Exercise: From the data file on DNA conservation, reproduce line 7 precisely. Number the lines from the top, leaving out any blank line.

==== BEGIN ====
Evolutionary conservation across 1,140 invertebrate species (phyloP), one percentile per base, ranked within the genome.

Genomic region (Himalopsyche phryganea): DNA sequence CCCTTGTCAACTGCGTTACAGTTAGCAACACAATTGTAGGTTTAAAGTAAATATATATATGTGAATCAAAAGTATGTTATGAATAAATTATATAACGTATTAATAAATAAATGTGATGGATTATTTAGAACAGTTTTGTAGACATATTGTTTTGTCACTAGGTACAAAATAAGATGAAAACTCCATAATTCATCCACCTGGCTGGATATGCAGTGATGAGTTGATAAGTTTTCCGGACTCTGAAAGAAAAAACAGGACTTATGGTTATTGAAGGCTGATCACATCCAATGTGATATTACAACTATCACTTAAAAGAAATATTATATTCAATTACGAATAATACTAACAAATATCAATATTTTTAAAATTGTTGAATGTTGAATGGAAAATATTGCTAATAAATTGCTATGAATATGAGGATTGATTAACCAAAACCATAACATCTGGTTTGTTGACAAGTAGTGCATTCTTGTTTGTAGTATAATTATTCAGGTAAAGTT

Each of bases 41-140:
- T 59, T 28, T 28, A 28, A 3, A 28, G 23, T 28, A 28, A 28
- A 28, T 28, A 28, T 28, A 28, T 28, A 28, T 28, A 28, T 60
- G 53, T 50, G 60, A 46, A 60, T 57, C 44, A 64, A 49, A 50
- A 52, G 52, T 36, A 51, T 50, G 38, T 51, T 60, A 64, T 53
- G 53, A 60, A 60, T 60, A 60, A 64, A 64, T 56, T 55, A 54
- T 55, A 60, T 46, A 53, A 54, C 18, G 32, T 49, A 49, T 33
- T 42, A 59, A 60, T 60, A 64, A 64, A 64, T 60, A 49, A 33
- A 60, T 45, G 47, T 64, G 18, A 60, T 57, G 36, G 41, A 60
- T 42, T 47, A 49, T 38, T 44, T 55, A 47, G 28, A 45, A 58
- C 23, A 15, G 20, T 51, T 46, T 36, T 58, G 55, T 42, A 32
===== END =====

- A 52, G 52, T 36, A 51, T 50, G 38, T 51, T 60, A 64, T 53